The picture above shows what appear to be three very different things but, in fact, they are just different forms of a product used in Chinese and South-East Asian cookery, and commonly referred to as ‘Fish Maw’. The word maw actually means stomach, or gullet, and, as such, the term for this product is a bit of a misnomer as it is really the ‘Swim bladder’ of certain bony (non-cartilaginous) species of fish. The swim bladder, is a gas filled sac that lies in the belly and allows the fish that possess them to maintain and control buoyancy at different depths.
As with a number of products in Chinese cookery, this item is used primarily for its texture. Some sources state bluntly that it has no taste of its own but, like tofu, takes on the flavors of other ingredients in a dish. In fact, it does have a certain, mild, ‘fishiness’, but it is still the texture that is important. It is rich in collagen, which not only gives a pleasant texture itself, but the collagen will dissolve into soups and braising liquids to lend added richness.
Several species are harvested for their bladders (Yellow Croaker is a favored type), but I do not know what from what fish any of the ones you see picture were taken… the packages I have, all written exclusively in Chinese characters, are silent on that point… In any event, the two basic forms are the plain dried article (the yellowish things at the bottom right of the picture), and the sort that consists of the same thing that has been deep-fried before being packaged for sale…
Here you can see a close-up the plain dried article. They have a slightly translucent appearance, and a rather plastic feel. I have read that some unscrupulous dealers pass off squid ‘tubes’ as dried fish maw, however, being quite familiar with those, I am confident that is not the case here. The aroma of the plain dried sort is, however, a little like dried squid (albeit a bit milder).
Here are two types of the deep-fried variety. They have a spongy look, although they are quite firm, and even brittle, and the smaller pieces remind me very much of fried pork-rinds. Again, there is some deception practised in the industry with fried shark-skin often being substituted for the real deal. I am almost certain, though, that this not the case with the small curled pieces you see pictured, but I am less confident as regards the large flat sheet variety. The deep-fried maws don’t have much aroma that I can detect but there is a fishy quality to the taste (no pun intended) that I found much stronger in the ‘sheet’ type … so… who knows?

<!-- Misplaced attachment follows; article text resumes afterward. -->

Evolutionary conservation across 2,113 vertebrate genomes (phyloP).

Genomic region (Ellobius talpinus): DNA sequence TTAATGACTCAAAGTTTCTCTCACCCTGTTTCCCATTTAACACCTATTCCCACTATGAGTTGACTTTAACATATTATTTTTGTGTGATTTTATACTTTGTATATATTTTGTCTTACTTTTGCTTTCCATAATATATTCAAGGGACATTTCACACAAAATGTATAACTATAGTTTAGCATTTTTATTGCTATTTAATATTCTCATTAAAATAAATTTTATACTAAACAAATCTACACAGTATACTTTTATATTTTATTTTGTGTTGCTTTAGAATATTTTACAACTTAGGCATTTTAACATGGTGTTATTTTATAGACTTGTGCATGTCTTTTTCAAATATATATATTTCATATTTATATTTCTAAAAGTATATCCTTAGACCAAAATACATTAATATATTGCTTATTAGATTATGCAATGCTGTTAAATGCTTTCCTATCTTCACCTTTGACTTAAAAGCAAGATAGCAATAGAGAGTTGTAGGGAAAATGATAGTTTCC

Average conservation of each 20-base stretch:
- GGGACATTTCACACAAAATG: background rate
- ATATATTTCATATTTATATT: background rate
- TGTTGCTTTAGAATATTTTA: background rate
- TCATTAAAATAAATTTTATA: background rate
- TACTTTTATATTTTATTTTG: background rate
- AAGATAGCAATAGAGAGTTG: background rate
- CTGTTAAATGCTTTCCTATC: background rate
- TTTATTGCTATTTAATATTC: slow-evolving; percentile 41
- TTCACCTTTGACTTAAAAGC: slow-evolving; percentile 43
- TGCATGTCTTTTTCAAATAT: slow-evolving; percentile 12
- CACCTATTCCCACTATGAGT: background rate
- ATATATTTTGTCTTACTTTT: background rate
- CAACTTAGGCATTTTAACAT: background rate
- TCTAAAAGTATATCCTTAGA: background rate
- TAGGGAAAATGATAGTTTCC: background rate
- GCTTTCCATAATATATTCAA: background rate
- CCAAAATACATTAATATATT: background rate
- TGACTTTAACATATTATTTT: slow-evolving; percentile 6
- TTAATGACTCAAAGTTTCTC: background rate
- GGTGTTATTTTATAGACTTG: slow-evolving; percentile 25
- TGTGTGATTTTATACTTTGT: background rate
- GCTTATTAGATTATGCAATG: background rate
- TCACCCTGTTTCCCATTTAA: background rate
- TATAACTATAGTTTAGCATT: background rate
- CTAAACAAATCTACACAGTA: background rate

Both sorts of fish maw need to be reconstituted before using in a dish. The plain dried sort is typically first soaked in water to soften, for a fairly extended period, and then simmered to soften even further.
The initial soaking time will depend upon the age and thickness of the pieces, and 6 – 12 hours is often cited. However, you have a lot of lee-way and can leave it soaking for quite a long time without any problems and it is a simple matter to start soaking on one day then leave it overnight in the fridge for use the following day.
The simmering part can be omitted if you are using the maw for soups or slow-braise dishes, but simmering, with a bit of ginger added, is often employed in Chinese cookery to remove any ‘fishy’ taste. Personally, I don’t regard this as an issue (and I don’t bother to change the soaking water several times as is often suggested), but, if you do undertake this step, know that you have less lee-way than with the cold soaking. Some say to put the maw in water, bring it to the boil and the remove from the heat and leave it to sit until cool. However, I found that putting it onto water already at a low simmer and leaving it, still simmering, for an hour, or so, works nicely. Much longer, and you will make It too soft and leech out a good deal of the collagen that will add richness to your finished dish.
Here is the plain dried sort after both operations. You can see that it is both limp and soft at this point. If you try tasting it at this stage, you will already be able to see why the foodstuff is prized for its gelatinous, collagen-rich texture.
If you don’t want to go through the fairly lengthy soaking process if all you have is the plain dried sort rather than commercially deep-fried, you can always deep-fry it yourself. Just drop pieces in moderately hot oil and fry for a minute or two until they puff up… Once done, you then can proceed to the much simpler soaking process as follows….
The deep-fried variety of fish maw needs a very short time in water to be reconstituted for use. As little as fifteen minutes, up to thirty or so is all that is necessary, depending on thickness and density. Here you can see how the soaked deep-fry type becomes just as soft and flexible…
Fish maw is primarily used in soups and braised dishes, but can also be stir-fried. There are no hard-and fast rules, by any means, but the plain dried sort is particularly suited to soups and braised dishes, especially those that are cooked long and slow. The deep-fried sort can also be use here (although you probably would use shorter cooking times once the maw is added to your preparation), but it is a much better choice, in my opinion, for stir-fried dishes.
Here is a soup I made using some of the soaked and simmered plain-dried sort. Fish maw with crab meat is quite common, but here I used shredded lobster flesh (as I had some left from a can of frozen lobster meat). I used the ‘liquor’ from the can along with a little chicken stock for the base and added nothing else except the fish maw and some frozen peas. No seasonings were necessary and a somewhat slow cooking of the maw in the broth before adding the lobster and peas gave the finished result a lovely unctuous richness.
Stay tuned… some actual detailed recipes using fish maw will follow shortly….